The Love Industry

February 14, 2012 at 6:30 am Case Study

Since today is Valentine’s day, it would be appropriate of me to play along with the mainstream world and celebrate love in some way. Since I’m not good at making poetry or some sort, I’ll just do a case study regarding The Love Industry in the digital era [Bummer]. I’m not much of a fan of dating site like Match.com and eHarmony because it just wouldn’t work in Indonesia. People use Facebook to search dating opportunities so vigorously that there’s no other market for a specialized dating site. But one site caught my attention: Badoo.

Badoo started at 2006 as an online network for meeting new people (they refused to be called a dating site). They are very successful building a massive 130 million registered users with over $100 million in revenue per year. It’s the 4th biggest social network in the world. They only took about $30 million in funding and doesn’t need anymore rounds until now. Let’s analyze them step by step and see what made them successful.

Solve the problem, don’t join the trend

Facebook is really good at connecting people you already know but it’s a terrible place to meet new people. I hate adding people I don’t know on Facebook because it’s just so annoying to see their news feed on my timeline. Facebook just wasn’t built to accomodate meeting new people. That’s where Badoo comes in. As quoted from Techcrunch:

Back in 2006, Badoo saw Facebook’s explosive growth and instead of trying to compete, it differentiated by focusing something Facebook wasn’t — helping strangers connect. Startups shouldn’t think about what’s fun or interesting, but should identify a widespread problem that isn’t already being addressed by another company. For example, helping people capture the beauty from their every day lives sounds fun, but Instagram has that mostly covered, and there’s not much more of a problem to solve in photo sharing.

They saw the hype, they reach the opportunity by doing things differently. Fair enough.

Engaging non-disruptive business model

Unlike other sites, they don’t throw you massive annoying ads. In fact I haven’t seen a single ad on the site, so how do they monetize? Here’s the interesting part. Their business model is member exposure. Now imagine this, you’re from Jakarta and you’ve just registered. The first thing you do after registration (aside from filling up your profile) is find out the singles in your city right? Let’s say your type is black tall girls in her 20s. The problem is, there’s a lot of black tall girls in Jakarta. Which one do Badoo put first on the search result? Well if you just registered then you rank number 1 in your characteristics class, as other people register you go down the rank. How do you stay on top? You pay a small sum of money to ‘Rise Up’. Plain and simple, super addictive and works like a charm.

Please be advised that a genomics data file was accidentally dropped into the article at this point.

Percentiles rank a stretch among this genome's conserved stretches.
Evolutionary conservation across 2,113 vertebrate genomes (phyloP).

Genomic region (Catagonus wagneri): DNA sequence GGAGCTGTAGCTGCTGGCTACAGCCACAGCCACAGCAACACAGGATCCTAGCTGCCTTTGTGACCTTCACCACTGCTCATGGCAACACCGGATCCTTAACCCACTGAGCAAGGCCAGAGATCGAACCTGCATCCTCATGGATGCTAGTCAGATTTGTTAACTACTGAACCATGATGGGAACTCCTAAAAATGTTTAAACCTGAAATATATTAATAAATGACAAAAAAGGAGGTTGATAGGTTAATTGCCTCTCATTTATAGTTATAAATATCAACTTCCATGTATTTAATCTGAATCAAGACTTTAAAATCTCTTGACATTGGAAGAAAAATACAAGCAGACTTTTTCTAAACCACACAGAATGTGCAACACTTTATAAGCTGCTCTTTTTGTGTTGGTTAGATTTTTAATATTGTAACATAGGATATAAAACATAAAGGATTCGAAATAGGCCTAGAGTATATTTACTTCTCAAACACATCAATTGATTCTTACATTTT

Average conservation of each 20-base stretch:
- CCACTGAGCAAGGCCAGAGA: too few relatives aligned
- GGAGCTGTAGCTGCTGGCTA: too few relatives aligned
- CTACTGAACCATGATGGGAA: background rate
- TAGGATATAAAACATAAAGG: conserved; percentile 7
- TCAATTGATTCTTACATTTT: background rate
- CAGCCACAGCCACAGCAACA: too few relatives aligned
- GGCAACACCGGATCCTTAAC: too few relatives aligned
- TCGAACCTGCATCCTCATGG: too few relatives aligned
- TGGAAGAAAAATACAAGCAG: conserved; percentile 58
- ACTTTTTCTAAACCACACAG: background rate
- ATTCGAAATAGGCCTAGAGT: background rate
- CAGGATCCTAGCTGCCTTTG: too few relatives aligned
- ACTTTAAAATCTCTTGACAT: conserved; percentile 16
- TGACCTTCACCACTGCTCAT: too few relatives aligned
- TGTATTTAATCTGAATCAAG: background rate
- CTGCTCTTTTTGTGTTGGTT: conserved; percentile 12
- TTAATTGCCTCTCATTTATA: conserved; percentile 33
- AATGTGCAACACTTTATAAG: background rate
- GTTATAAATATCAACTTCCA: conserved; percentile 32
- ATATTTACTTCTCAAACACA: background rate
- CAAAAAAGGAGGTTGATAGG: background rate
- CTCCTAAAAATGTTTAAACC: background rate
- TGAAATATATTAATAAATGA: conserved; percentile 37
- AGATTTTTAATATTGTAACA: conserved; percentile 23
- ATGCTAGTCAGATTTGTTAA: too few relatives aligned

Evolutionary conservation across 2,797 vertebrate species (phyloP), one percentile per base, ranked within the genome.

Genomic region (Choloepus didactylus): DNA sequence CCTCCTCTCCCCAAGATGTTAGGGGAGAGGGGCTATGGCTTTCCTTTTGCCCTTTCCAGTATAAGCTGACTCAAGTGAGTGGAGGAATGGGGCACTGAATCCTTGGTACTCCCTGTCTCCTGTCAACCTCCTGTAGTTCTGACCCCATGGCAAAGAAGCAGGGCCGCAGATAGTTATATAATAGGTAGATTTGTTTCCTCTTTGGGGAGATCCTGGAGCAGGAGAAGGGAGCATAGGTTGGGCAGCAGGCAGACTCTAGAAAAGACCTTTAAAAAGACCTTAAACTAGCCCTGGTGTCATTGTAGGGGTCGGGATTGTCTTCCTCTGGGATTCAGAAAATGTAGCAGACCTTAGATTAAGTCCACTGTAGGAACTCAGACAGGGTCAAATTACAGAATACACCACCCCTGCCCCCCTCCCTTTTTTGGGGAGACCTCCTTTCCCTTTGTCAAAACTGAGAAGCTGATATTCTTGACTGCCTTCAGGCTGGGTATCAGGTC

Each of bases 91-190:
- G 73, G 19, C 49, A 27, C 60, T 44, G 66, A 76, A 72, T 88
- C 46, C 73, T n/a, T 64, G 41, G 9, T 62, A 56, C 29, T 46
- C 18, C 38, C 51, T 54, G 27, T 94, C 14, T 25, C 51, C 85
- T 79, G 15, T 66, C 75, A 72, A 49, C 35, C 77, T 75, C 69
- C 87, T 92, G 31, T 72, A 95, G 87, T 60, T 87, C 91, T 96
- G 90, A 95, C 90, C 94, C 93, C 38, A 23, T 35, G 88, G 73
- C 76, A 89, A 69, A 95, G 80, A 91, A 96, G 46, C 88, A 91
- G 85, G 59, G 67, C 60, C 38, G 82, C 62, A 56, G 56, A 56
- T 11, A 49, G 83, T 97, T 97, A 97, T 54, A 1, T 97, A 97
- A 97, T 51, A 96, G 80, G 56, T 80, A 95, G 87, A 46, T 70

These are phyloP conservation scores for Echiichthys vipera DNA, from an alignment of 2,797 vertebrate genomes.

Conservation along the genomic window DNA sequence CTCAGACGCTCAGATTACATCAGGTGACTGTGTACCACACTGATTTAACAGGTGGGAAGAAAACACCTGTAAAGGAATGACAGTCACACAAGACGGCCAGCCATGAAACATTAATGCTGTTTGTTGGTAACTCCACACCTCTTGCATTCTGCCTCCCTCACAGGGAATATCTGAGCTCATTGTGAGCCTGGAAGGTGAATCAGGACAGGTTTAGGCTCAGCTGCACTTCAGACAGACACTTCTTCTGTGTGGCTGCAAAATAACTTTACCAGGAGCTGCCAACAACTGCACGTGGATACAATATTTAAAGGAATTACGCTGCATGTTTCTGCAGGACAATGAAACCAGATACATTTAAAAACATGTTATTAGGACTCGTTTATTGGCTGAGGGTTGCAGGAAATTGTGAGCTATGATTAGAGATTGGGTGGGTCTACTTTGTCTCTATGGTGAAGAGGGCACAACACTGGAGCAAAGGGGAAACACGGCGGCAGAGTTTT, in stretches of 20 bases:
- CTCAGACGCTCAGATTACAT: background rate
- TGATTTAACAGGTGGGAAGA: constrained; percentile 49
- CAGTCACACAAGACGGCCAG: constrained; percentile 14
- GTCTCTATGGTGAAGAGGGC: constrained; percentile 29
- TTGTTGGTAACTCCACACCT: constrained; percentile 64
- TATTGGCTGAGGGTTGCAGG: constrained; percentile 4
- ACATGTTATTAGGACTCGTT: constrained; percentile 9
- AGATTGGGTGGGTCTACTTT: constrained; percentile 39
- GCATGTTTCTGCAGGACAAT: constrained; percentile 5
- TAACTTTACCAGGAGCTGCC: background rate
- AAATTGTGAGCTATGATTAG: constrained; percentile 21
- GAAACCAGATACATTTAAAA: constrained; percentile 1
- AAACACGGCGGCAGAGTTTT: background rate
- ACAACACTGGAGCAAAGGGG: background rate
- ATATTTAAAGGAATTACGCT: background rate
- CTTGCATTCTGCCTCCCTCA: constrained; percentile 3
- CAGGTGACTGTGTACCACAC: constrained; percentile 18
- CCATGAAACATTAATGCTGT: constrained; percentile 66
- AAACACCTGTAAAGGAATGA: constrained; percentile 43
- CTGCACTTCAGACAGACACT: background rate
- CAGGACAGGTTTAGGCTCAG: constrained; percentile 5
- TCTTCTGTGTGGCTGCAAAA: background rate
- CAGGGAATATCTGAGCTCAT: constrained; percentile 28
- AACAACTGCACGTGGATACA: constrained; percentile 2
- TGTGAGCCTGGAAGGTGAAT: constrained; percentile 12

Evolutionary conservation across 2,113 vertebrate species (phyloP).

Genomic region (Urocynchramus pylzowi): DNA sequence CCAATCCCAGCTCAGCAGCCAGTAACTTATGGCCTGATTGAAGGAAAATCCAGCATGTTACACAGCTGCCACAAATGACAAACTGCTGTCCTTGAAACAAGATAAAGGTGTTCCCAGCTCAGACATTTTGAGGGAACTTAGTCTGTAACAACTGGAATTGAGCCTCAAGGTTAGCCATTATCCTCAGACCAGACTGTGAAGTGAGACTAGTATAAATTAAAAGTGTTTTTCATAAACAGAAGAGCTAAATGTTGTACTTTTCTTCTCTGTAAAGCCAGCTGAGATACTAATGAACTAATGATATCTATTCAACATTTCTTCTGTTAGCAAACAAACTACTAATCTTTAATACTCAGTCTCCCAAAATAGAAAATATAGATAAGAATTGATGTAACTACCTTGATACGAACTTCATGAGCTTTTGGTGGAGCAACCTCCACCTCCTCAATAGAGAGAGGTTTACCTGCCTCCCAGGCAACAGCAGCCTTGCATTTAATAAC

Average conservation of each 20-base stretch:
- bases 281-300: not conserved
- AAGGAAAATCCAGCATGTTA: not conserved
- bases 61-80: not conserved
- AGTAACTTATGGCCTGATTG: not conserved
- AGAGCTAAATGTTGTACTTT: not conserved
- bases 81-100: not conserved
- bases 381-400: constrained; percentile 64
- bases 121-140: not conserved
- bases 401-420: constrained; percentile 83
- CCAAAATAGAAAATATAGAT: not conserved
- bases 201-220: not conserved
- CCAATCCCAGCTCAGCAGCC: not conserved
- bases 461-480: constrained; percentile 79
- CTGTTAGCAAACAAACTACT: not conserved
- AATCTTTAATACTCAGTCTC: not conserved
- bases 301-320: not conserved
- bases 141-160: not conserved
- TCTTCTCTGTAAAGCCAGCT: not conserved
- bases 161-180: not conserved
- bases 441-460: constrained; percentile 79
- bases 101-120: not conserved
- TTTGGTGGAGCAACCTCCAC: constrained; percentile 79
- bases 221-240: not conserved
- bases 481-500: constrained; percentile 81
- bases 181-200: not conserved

Rise Up is just one of many ‘Super Powers’ that you can buy when using Badoo. You can buy access to see who visits your profile, have an advance search, know the status of your message (whether they’ve been read or not), do customizable profile page, visit other people profile incognito and many more. The site flows nicely on introducing all these features that it doesn’t make you feel overwhelmed by them. It’s Gamification done right!

Using Facebook wisely

Badoo explodes in Facebook by making a question app. The questions are simple like “Would that girl go out with this guy” or “Would you be interested in these activity” and such. Questions that you want to ask to your special friends but afraid to ask directly. By putting this on your wall you get to invite friends to answer the same questions and you get to see their answer. The app has been localized to a lot of native languages to support global expansion. It’s a brilliant viral tactics although it may be a bit spammy in the end.

The result was fantastic, they took a meteoric rise going to about 4.8 million daily users with a massive growth in Mexico, France, Italy, Turkey, Philippines and surprisingly Indonesia.

In short, they do these 3 things right: They have an awesome product that fits the market, created engaging non-disruptive business models and gain major attraction on an already famous social platform. Genius!

BONUS: Here’s an article on Wired describing in details about Badoo. A very interesting read if you wish to get to know the founder’s background a bit better.

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